Bond Report: Treasury yields tick up despite good debt auction, with Fed meeting ahead

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U.S. Treasury yields edged higher on Tuesday despite good demand at an auction for government debt.

Investors also eyed the Federal Reserve’s two-day policy meeting with the central bank expected to reinforce its messaging that it will continue to support the economy through the pandemic.

What are Treasurys doing?

The 10-year Treasury note yield

rose 1.3 basis points to 1.622%, while the 2-year note rate

was flat at 0.149%. The 30-year bond yield

gained 2.1 basis points to 2.391%.

What’s driving Treasurys?

The U.S. Treasury Department sold $24 billion of 20-year bonds in the afternoon, drawing strong interest from bond buyers.  The ratio of bids received to bids accepted at the auction stood at 2.51 times compared to a historical average of 2.32 times.

The healthy auction results briefly eased pressure on the bond market Tuesday afternoon, but bearish momentum ultimately took over for the rest of the trading session.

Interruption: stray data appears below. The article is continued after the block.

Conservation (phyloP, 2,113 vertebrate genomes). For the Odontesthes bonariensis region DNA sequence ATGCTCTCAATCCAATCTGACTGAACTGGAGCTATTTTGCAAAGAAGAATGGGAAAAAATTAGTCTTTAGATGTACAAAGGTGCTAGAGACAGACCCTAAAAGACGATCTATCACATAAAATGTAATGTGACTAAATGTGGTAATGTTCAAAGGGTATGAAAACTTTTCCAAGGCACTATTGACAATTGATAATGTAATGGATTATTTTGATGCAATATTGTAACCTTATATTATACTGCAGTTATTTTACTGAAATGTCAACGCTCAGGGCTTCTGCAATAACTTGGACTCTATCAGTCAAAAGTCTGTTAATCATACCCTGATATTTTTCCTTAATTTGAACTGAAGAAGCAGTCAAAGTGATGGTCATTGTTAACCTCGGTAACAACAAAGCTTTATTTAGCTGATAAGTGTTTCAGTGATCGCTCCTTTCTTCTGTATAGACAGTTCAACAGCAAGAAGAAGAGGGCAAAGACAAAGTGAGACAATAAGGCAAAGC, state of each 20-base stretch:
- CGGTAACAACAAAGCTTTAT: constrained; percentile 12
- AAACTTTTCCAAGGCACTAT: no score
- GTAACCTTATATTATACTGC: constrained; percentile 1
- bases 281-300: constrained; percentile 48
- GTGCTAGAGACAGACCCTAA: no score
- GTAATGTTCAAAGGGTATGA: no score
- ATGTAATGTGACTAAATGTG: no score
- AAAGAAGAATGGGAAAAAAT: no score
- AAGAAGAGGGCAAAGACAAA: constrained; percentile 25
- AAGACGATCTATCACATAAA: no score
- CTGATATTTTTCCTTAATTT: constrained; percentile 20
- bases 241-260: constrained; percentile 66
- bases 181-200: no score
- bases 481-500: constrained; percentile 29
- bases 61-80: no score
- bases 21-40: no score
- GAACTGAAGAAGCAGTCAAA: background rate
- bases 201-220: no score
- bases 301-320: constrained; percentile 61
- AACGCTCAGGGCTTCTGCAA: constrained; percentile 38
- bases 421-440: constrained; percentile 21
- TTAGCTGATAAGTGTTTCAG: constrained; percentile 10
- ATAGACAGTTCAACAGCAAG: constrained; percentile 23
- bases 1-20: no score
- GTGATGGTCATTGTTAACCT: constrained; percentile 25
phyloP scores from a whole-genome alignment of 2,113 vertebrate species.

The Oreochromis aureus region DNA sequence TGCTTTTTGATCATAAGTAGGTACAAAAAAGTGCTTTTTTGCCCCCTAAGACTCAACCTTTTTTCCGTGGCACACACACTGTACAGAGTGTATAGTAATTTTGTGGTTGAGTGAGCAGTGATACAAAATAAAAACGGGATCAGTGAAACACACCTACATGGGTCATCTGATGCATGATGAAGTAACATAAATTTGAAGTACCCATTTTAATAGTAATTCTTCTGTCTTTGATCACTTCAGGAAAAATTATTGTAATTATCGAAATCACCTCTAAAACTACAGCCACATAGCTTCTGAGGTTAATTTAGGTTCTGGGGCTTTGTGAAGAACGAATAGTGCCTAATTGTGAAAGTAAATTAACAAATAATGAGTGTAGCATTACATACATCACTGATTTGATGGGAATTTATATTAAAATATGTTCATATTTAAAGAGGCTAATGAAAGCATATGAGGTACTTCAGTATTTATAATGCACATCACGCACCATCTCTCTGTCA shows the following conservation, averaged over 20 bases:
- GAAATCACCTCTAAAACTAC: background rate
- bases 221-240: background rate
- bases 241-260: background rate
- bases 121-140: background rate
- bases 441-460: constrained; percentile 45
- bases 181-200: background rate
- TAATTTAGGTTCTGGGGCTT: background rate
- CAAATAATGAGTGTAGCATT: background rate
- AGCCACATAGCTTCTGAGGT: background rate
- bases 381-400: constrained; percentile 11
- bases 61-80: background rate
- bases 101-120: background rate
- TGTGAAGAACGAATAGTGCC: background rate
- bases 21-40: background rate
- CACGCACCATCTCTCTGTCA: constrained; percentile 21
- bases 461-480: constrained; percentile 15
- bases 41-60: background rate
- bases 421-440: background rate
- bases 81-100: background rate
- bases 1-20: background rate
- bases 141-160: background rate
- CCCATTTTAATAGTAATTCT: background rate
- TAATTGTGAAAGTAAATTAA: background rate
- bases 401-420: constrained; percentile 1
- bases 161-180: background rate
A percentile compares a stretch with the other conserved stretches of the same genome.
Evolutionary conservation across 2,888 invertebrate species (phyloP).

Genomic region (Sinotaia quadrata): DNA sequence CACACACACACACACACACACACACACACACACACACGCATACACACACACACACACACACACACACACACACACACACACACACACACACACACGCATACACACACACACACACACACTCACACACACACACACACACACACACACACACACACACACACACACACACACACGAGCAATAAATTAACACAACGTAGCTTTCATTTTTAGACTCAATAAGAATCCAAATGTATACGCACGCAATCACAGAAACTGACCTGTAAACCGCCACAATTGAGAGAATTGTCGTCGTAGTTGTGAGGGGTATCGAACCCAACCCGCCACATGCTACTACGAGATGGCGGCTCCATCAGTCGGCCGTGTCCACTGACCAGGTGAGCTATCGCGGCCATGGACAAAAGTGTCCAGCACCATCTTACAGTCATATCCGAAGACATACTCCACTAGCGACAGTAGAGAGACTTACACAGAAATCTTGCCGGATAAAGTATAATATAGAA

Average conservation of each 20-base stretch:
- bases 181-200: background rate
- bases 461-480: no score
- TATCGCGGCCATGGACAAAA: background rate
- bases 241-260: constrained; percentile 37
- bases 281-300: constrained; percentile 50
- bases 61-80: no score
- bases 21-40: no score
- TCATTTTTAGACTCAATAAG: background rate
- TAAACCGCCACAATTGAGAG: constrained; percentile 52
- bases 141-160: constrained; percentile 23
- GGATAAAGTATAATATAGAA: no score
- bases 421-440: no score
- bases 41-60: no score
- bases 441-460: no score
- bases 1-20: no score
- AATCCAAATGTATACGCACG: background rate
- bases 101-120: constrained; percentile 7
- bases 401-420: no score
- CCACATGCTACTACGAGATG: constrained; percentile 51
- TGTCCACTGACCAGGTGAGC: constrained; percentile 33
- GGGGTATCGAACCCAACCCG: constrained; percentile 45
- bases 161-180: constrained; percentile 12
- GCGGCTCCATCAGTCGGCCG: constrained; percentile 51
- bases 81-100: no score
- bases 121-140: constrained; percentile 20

With the auction out of the way, the highlight for this week will be the Fed meeting. The U.S. central bank is expected to maintain its dovish stance amid concerns stronger economic growth may pull forward the Fed’s timetable for tapering its asset purchases and raising interest rates.

See: What would cause the Fed to take a U-turn?

Other global central banks continued to push back against the rise in long-term government bond yields. European Central Bank chief economist Phillip Lane said he wanted yields to move in step with the economy.

Investors handled a parade of U.S. economic data on Tuesday. February retail sales dropped 3%, showing the impact from winter weather. On the more positive side, January’s reading was revised up to a 7.6% increase.

February month’s industrial production fell 2.2%, after rising 1.1% in January. The March reading of the National Association of Home Builders’ housing market index was down to a reading of 82.

What did market participants say?

“The biggest issue for the Fed right now is that the markets do not seem to believe in Powell’s signature policy of ‘average inflation targeting’ and its implication that rate policy will not be tightened for some period,” said Thomas Costerg, senior U.S. economist at Pictet Wealth Management.